The Minnesota Vikings are 4-0. The last time they were 4-0… well, I can’t talk about that because it brings up too much pain (cough, 2009).
The NFL has surely taken notice of the Mike Zimmer led Vikings, one of the three remaining unbeaten teams. At this moment, they are undoubtedly one of the top three teams in the entire league — I think the Broncos are best until they prove otherwise and a Brady-led Patriots team are still elite. Still, top three in the entire league right now? When’s the last time we’ve said that (cough, 2009)?
The Minnesota Vikings turned in another start-to-finish, lights out performance and dismantled the New York Giants on Monday Night Football. The Giants barely showed a pulse for the duration of the entire match.
These types of dominating performances remind me of a team you might have heard of, the New England Patriots. Now, by no means am I saying this budding, mostly unaccomplished Vikings team compares to the dynasty that is the Patriots, nor Mike Zimmer to Bill Belichick. But the feeling is the same — in terms of preparation to beat an opponent, the “next man up” mentality and making players work within the system, the team as a whole is much stronger than the sum of its parts.
This appears to be a team system built for success. Zimmer has said time and time again to his players, “Just do your job.” That collective mentality and a prepared roster makes this team one to be feared.
So how good is the Minnesota Vikings defense? The defense is so good, they can dominate an entire game without eye-popping numbers — they can record zero sacks, yes, you read that right, zero sacks and only one interception while still completely rendering a relatively powerful offense inert. None of the defensive numbers pop out from the stat sheet except the Giants final score. Eli Manning was frustrated all night, one of the league’s
diva best wideouts was frazzled from the get-go and the Giants were held to only ten points. And even those ten points seemed fortunate scores for the Giants.
The first points, a Josh Brown field goal, might have never happened had Everson Griffen never jumped offsides on fourth down. The second score, a short touchdown run by Orleans Darkwa, was set up by the Vikings only glaring defensive mistake all evening, a 67-yard screen pass by Paul Perkins. Minus those two plays, the Giants might not have scored at all. But, even with those two plays, the Vikings defense still dominated the Giants and never let them breathe.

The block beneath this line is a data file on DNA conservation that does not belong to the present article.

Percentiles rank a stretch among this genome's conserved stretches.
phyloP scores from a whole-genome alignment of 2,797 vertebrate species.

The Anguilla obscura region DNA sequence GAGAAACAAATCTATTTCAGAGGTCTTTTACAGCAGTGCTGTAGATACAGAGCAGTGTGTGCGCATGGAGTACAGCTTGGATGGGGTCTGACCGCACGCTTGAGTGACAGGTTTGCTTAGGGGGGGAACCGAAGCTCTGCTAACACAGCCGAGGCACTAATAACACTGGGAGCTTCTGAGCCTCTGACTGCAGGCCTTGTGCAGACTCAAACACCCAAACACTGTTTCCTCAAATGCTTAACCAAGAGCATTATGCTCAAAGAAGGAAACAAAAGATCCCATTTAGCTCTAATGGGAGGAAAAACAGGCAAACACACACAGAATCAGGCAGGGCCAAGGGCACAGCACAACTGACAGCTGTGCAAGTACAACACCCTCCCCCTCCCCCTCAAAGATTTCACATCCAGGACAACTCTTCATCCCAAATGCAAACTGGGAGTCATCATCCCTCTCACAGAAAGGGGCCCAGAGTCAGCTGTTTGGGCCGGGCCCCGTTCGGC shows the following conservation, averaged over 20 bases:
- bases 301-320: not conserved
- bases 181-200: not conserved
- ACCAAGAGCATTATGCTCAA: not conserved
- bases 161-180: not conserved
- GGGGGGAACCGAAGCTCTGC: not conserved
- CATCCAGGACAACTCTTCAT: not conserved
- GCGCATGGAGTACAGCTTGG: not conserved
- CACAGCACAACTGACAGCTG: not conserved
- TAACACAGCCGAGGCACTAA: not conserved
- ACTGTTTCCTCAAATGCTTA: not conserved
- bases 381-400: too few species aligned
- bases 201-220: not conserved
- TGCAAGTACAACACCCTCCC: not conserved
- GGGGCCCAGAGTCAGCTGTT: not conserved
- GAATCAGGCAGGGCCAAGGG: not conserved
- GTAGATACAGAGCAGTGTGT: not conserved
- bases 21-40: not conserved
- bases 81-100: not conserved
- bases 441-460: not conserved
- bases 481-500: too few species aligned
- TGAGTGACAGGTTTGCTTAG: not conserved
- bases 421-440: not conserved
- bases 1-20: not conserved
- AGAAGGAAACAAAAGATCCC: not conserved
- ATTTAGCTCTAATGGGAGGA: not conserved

Coming off eight sacks on Cam Newton and the Carolina Panthers, many were wondering just how many sacks the Vikings could tally on the statue-in-the-pocket Eli Manning and his so-so offensive line. If I would have told you the Vikings would get zero sacks, many would have assumed the night did not go well for Minnesota.
But here, the numbers do lie. The sacks aren’t there, heck, even the “hits” on Eli aren’t really there, but the pressure was consistent and enough to give Eli “happy feet” in the pocket. The “other Manning” surely watched last week’s game tape and psyched himself out watching Cam get drilled over and over — he prematurely gave up on some plays in the face of mounting pressure — even at times he resigned to live for another down with no foreseeable rush. This Vikings defense is in their opponents’ heads.
Xavier Rhodes is the obvious talker from the defense, holding Odell Beckham Jr. to three catches and 23 total yards. OBJ has had a record-setting career to this point, reaching many receiving milestones faster than any other NFL wide out — Rhodes frustrated Beckham and held him to the lowest yardage output in his entire career. Rhodes has ascended into that elite-type cornerback that Vikings fans hoped he’d blossom into.
However, my star of the defense last night was Anthony Barr. Like the lack of Vikings sacks, Barr’s contributions don’t necessarily show up on the stat sheet. But watch that game again, you’ll see Barr making key tackles, knocking down passes, blowing up blocks and making Eli Manning panic with his timely blitzes. I’m sure everyone on the Giants sideline saw Barr blow up this first quarter run play and did their best to keep a close eye on him (seriously, click that link and watch — Barr destroys Larry Donnell).